Writing Activities to Introduce Your Class to the Power of Journaling
Journaling is one of the best exercises teachers can use to get their students interested in and engaged in writing. Though all types of written class assignments can help students to become better writers, journaling offers several unique benefits that research papers and reports simply cannot compete with. Students who write regular journals are often more in tune with their feelings, more comfortable expressing their opinions, and better able to form logical arguments and coherent thoughts. Use these five journal-related writing activities to introduce your class to the wondrous power journaling holds.
1. Journal Prompts
Many teachers encourage their students to keep daily journals that focus on what they’re learning or what they’ve been up to lately, but some students will always have an easier time writing when they are given a prompt. Journal prompts can focus on a wide range of topics and can be tailored to meet the interests of your students or current events happening around your school and community. Use journal prompts to get students who aren’t used to writing accustomed to regularly expressing their thoughts and ideas on paper.
2. Stories, Poems, and Songs
Though journal prompts are a great way to help students begin writing, some kids are looking for a greater challenge or a new source of inspiration. For students who aren’t interested in sitting down and writing about their thoughts on a particular subject, encourage them to instead keep a journal of short stories, poems, or songs. Alternative forms of writing present students with a brand new means of expressing their ideas and their creativity.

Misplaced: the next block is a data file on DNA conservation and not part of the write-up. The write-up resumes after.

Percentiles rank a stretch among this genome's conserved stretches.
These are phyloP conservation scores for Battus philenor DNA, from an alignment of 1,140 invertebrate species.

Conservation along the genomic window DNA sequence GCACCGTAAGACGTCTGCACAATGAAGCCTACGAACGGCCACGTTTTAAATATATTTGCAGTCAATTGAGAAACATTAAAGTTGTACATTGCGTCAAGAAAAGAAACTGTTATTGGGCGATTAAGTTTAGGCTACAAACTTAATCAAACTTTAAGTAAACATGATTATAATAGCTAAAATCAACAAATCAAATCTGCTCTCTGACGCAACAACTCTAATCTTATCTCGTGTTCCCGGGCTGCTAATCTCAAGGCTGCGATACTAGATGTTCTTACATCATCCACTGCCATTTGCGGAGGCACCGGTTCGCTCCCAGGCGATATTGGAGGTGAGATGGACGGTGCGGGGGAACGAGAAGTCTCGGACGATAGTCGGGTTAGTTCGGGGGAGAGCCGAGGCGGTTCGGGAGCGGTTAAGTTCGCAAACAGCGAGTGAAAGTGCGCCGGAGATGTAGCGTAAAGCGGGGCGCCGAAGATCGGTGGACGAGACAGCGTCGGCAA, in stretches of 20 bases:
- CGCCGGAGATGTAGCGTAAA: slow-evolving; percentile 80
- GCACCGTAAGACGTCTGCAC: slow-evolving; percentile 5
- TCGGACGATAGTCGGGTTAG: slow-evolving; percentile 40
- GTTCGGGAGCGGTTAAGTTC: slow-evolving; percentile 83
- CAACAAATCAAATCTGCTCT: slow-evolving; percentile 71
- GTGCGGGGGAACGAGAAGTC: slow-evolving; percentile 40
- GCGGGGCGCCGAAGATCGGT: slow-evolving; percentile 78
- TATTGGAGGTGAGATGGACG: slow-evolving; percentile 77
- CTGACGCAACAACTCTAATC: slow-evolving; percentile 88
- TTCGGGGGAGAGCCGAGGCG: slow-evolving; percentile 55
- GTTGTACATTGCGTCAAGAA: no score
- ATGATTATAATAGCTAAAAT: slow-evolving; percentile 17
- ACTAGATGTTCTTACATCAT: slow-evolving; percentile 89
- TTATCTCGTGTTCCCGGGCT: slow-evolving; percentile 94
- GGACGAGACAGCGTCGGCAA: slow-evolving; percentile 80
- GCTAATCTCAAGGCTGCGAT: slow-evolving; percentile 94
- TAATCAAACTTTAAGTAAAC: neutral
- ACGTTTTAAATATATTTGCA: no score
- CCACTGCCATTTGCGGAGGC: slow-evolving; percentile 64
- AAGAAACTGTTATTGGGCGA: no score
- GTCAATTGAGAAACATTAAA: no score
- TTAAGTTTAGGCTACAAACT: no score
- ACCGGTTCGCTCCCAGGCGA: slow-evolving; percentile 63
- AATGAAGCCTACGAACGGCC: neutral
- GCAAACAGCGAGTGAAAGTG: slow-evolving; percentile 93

3. Gratitude Journals
Gratitude journals are another favorite creative writing activity for kids of all ages—and best of all, they’re extremely easy to begin. Simply ask your students to keep a daily record of all the things they feel grateful for. Whether they choose to write about the things they appreciate in sentence form or by keeping a brief, bullet-point list, a gratitude journal specifically encourages kids to reflect on their blessings and the many positive areas of their lives that they should be thankful to experience.
4. Community Journals
Another great way to get your class excited about the power of journaling is to put together a community journal. Set aside 15-30 minutes each day for your class to work on the community journal together. Record anything you like—from what you all learned together that day to funny things that happened to various students and teachers. Each Friday, go through the journal together and encourage students to share their favorite moments or reflections from the week.
5. Revisit Old Journal Entries
Once your students have been writing for a while, take a day to have them turn back to the beginning of their journals and read their old writing. Revisiting old journal entries allows students to see how far they’ve come—both in the quality of their writing, the types of subjects they explore, and how they’ve grown personally over the past few months. As they read their old writing, students will come to understand what a valuable purpose journals can serve in their lives.
Until next time, journal on…